Apple CEO Tim Cook has used a speech at the IAPP conference in Washington, D.C. today to frame looming competition reforms which could force the iPhone maker to allow sideloading of apps as a threat to privacy and security.
His remarks avoided mentioning any specific pieces of legislation but moves are afoot on both sides of the Atlantic that could force Apple to loosen control of the iOS user experience by forcing it to allow sideloading — such as the Open App Markets Act, introduced to the U.S. Senate last summer, or the European Union’s Digital Markets Act, which gained political agreement last month and will likely come into force later this year.
In the keynote speech this morning, Cook repeated a long standing claim that Apple believes privacy is “a fundamental human right” — hitting out once again at “a data industrial complex built on a foundation of surveillance” he said is working overtime to undermine web users’ privacy for its own commercial profit.
That’s why, said Cook, Apple has developed a series of features in recent years to help users counter commercial surveillance — and “have more control over their private information” — such as the App Tracking Transparency feature it added last year that requires apps to ask users for permission to track them, or an email address shielding feature Apple launched that makes it harder for third parties to link users’ web activity across different services.
But the Apple CEO soon sought to intertwine threats to user privacy — which he’d suggested are countered by giving users more controls to make tracking them harder — with the broader issue of security threats, such as posed by malware like ransomware — going on to argue that security as an overarching bolster for privacy isn’t helped by giving users more control over the choice of third-party software they can download.
On the contrary, Cook argued, giving users a choice to step outside the “rigorous security protections” he suggested Apple has baked into the App Store (via the app review process) — by letting iOS users sideload apps or even choose to use a non-Apple app store entirely — would ultimately reduce their control by removing a “more secure choice.”
“I fear that we could soon lose the ability to provide some of those protections,” he suggested, framing looming competition-focused regulations as a risk to both “our privacy and security.”
And while Cook said some of these regulatory reforms may be well intentioned, he sketched an overwhelmingly negative outcome for users — if “data-hungry companies would be able to avoid our privacy rules, and once again track our users against their will,” as a result of laws forcing Apple to open iPhones to apps that circumvent App Store review via sideloading.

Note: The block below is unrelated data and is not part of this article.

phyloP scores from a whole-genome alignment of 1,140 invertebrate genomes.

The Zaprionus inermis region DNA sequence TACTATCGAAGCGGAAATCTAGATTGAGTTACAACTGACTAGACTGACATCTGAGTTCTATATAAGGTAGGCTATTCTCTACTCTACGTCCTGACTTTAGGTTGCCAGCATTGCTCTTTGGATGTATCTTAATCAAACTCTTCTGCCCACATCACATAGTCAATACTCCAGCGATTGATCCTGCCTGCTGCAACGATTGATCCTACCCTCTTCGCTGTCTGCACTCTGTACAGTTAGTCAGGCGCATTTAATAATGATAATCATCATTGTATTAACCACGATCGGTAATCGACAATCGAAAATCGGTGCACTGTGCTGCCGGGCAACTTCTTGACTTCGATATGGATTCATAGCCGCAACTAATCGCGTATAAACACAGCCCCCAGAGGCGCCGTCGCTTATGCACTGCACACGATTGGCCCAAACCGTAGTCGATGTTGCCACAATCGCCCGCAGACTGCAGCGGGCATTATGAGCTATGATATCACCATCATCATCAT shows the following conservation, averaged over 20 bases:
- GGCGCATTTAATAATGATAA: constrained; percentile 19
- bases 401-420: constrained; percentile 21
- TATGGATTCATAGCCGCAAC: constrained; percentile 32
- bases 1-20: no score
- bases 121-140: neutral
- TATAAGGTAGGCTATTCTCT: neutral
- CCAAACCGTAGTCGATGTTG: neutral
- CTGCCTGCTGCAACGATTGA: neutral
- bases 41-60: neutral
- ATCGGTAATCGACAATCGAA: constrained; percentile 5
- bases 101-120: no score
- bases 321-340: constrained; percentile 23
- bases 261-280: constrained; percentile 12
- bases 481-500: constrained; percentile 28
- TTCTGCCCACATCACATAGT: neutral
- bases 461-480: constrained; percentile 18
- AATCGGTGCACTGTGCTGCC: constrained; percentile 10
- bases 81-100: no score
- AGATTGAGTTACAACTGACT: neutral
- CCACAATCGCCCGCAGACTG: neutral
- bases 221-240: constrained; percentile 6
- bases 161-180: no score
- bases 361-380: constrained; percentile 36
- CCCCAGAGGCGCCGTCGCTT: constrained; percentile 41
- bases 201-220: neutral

Apple is “deeply concerned about regulations that would undermine privacy and security in service of some other aim,” he said — also suggesting sideloading would “potentially give bad actors a way around the comprehensive security protections we’ve put in place, putting them in direct contact with our users.”
Here he pointed to the example of bogus COVID tracing apps that infected some (non-iPhone) smartphone users’ devices with ransomware early in the pandemic by targeting people who “could install apps from websites that lack the App Store’s defenses,” as he framed it.
“Proponents of these regulations argue that no harm would be done by simply giving people a choice. But taking away a more secure option will leave users with less choice, not more,” he warned. “And when companies decide to leave the App Store because they want to exploit user data, it could put significant pressure on people to engage with alternate app stores. App stores where their privacy and security may not be protected.”
“We’ve long said that security is the foundation of privacy — because there is no privacy in a world where your private data can be stolen with impunity. Never before has this threat been more profound, or its consequences more visible,” Cook also argued.
He went on to make the point even more forcefully a little later in the speech — warning that forcing Apple to let unvetted apps onto iPhones “will” have “profound” unintended consequences.
“And when we see that, we feel an obligation to speak up — and to ask policymakers to work with us to advance goals that I truly believe we share, without undermining privacy in the process,” he added, saying Apple will continue to lobby on this issue and urging the privacy community attending the conference to join it and “make sure that regulations are crafted, interpreted, and implemented in a manner that protects people’s fundamental rights.”
Cook ended his speech by characterizing regulatory shifts in competition policy as “a pivotal moment in the battle for privacy.”
“Those of us who create technology and make the rules that govern it have a profound responsibility to the people we serve,” he added. “Let us embrace that responsibility. Let us protect our data and secure our digital world.”
The argument isn’t a new one for Apple; the company has repeatedly sought to counter policy moves to shrink its ability to control iOS by framing such proposals as a risk to security and, more widely, as downgrading a premium user experience.
However Apple’s app review process is hardly perfect and does not guarantee that iOS users are always protected from scams and fraud or even from malware inside the App Store. Similarly, Apple’s heavily marketed privacy features don’t give users perfect protection against tracking. The truth, as ever, is rather grayer.
So it doesn’t seem a huge leap to think that laws giving iOS users an option to sideload apps — should they choose to accept that risk — won’t mark the end of privacy and security on iOS either.